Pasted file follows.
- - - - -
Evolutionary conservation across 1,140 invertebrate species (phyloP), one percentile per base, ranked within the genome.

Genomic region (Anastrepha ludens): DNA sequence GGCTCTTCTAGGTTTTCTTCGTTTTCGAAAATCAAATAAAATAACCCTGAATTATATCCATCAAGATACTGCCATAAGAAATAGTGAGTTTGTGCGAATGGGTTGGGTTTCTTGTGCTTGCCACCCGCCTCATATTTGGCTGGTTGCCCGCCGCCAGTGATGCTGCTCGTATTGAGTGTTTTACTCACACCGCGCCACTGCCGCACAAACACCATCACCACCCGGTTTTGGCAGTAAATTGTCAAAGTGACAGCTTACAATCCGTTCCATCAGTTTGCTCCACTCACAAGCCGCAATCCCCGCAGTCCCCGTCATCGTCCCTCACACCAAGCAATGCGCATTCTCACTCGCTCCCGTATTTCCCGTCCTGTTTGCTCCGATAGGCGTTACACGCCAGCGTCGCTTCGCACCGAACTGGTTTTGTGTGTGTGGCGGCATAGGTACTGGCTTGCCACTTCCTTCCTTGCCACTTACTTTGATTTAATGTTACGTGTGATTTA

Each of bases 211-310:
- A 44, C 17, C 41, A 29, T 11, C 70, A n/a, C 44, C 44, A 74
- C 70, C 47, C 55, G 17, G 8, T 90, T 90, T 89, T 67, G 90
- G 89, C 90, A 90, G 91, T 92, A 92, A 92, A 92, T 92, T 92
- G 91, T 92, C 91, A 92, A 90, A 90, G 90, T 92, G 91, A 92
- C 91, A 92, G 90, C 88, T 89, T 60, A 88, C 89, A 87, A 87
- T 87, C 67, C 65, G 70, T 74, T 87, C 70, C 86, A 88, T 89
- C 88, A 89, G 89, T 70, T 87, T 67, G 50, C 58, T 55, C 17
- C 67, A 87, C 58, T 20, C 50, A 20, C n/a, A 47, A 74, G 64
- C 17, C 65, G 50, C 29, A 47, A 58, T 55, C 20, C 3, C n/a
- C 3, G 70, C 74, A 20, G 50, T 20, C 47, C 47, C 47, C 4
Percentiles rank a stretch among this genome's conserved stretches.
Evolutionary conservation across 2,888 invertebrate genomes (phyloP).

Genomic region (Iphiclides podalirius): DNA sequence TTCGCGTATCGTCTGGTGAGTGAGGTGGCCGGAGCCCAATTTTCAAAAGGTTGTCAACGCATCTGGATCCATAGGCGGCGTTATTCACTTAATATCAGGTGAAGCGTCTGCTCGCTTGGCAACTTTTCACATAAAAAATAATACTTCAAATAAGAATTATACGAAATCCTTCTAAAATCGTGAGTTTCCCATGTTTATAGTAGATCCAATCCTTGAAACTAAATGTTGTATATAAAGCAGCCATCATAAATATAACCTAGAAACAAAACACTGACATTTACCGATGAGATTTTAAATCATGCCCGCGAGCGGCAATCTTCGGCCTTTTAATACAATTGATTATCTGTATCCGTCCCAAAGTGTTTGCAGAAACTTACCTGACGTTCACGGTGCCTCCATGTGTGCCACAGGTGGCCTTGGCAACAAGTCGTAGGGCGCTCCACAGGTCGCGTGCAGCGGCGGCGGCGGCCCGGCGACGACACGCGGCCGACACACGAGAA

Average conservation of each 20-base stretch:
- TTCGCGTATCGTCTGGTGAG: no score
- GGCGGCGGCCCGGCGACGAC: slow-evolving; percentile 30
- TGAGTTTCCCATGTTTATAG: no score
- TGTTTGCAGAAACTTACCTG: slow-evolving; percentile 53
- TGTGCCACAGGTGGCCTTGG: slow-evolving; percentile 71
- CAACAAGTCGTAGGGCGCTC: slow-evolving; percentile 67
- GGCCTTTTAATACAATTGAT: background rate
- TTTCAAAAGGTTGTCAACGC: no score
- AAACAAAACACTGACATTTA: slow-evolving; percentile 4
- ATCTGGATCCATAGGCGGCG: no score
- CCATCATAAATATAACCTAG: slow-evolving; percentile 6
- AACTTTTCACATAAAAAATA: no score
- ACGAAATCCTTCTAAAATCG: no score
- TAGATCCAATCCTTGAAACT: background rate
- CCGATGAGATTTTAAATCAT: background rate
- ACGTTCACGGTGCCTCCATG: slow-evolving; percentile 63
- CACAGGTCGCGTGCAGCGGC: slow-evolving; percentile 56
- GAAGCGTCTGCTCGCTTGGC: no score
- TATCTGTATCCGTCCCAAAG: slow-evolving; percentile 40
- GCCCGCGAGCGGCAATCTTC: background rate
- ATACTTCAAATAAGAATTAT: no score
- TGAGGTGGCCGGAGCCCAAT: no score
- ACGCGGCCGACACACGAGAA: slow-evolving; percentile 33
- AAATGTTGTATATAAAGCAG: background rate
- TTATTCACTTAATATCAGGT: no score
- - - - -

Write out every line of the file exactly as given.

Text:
Evolutionary conservation across 1,140 invertebrate species (phyloP), one percentile per base, ranked within the genome.

Genomic region (Anastrepha ludens): DNA sequence GGCTCTTCTAGGTTTTCTTCGTTTTCGAAAATCAAATAAAATAACCCTGAATTATATCCATCAAGATACTGCCATAAGAAATAGTGAGTTTGTGCGAATGGGTTGGGTTTCTTGTGCTTGCCACCCGCCTCATATTTGGCTGGTTGCCCGCCGCCAGTGATGCTGCTCGTATTGAGTGTTTTACTCACACCGCGCCACTGCCGCACAAACACCATCACCACCCGGTTTTGGCAGTAAATTGTCAAAGTGACAGCTTACAATCCGTTCCATCAGTTTGCTCCACTCACAAGCCGCAATCCCCGCAGTCCCCGTCATCGTCCCTCACACCAAGCAATGCGCATTCTCACTCGCTCCCGTATTTCCCGTCCTGTTTGCTCCGATAGGCGTTACACGCCAGCGTCGCTTCGCACCGAACTGGTTTTGTGTGTGTGGCGGCATAGGTACTGGCTTGCCACTTCCTTCCTTGCCACTTACTTTGATTTAATGTTACGTGTGATTTA

Each of bases 211-310:
- A 44, C 17, C 41, A 29, T 11, C 70, A n/a, C 44, C 44, A 74
- C 70, C 47, C 55, G 17, G 8, T 90, T 90, T 89, T 67, G 90
- G 89, C 90, A 90, G 91, T 92, A 92, A 92, A 92, T 92, T 92
- G 91, T 92, C 91, A 92, A 90, A 90, G 90, T 92, G 91, A 92
- C 91, A 92, G 90, C 88, T 89, T 60, A 88, C 89, A 87, A 87
- T 87, C 67, C 65, G 70, T 74, T 87, C 70, C 86, A 88, T 89
- C 88, A 89, G 89, T 70, T 87, T 67, G 50, C 58, T 55, C 17
- C 67, A 87, C 58, T 20, C 50, A 20, C n/a, A 47, A 74, G 64
- C 17, C 65, G 50, C 29, A 47, A 58, T 55, C 20, C 3, C n/a
- C 3, G 70, C 74, A 20, G 50, T 20, C 47, C 47, C 47, C 4
Percentiles rank a stretch among this genome's conserved stretches.
Evolutionary conservation across 2,888 invertebrate genomes (phyloP).

Genomic region (Iphiclides podalirius): DNA sequence TTCGCGTATCGTCTGGTGAGTGAGGTGGCCGGAGCCCAATTTTCAAAAGGTTGTCAACGCATCTGGATCCATAGGCGGCGTTATTCACTTAATATCAGGTGAAGCGTCTGCTCGCTTGGCAACTTTTCACATAAAAAATAATACTTCAAATAAGAATTATACGAAATCCTTCTAAAATCGTGAGTTTCCCATGTTTATAGTAGATCCAATCCTTGAAACTAAATGTTGTATATAAAGCAGCCATCATAAATATAACCTAGAAACAAAACACTGACATTTACCGATGAGATTTTAAATCATGCCCGCGAGCGGCAATCTTCGGCCTTTTAATACAATTGATTATCTGTATCCGTCCCAAAGTGTTTGCAGAAACTTACCTGACGTTCACGGTGCCTCCATGTGTGCCACAGGTGGCCTTGGCAACAAGTCGTAGGGCGCTCCACAGGTCGCGTGCAGCGGCGGCGGCGGCCCGGCGACGACACGCGGCCGACACACGAGAA

Average conservation of each 20-base stretch:
- TTCGCGTATCGTCTGGTGAG: no score
- GGCGGCGGCCCGGCGACGAC: slow-evolving; percentile 30
- TGAGTTTCCCATGTTTATAG: no score
- TGTTTGCAGAAACTTACCTG: slow-evolving; percentile 53
- TGTGCCACAGGTGGCCTTGG: slow-evolving; percentile 71
- CAACAAGTCGTAGGGCGCTC: slow-evolving; percentile 67
- GGCCTTTTAATACAATTGAT: background rate
- TTTCAAAAGGTTGTCAACGC: no score
- AAACAAAACACTGACATTTA: slow-evolving; percentile 4
- ATCTGGATCCATAGGCGGCG: no score
- CCATCATAAATATAACCTAG: slow-evolving; percentile 6
- AACTTTTCACATAAAAAATA: no score
- ACGAAATCCTTCTAAAATCG: no score
- TAGATCCAATCCTTGAAACT: background rate
- CCGATGAGATTTTAAATCAT: background rate
- ACGTTCACGGTGCCTCCATG: slow-evolving; percentile 63
- CACAGGTCGCGTGCAGCGGC: slow-evolving; percentile 56
- GAAGCGTCTGCTCGCTTGGC: no score
- TATCTGTATCCGTCCCAAAG: slow-evolving; percentile 40
- GCCCGCGAGCGGCAATCTTC: background rate
- ATACTTCAAATAAGAATTAT: no score
- TGAGGTGGCCGGAGCCCAAT: no score
- ACGCGGCCGACACACGAGAA: slow-evolving; percentile 33
- AAATGTTGTATATAAAGCAG: background rate
- TTATTCACTTAATATCAGGT: no score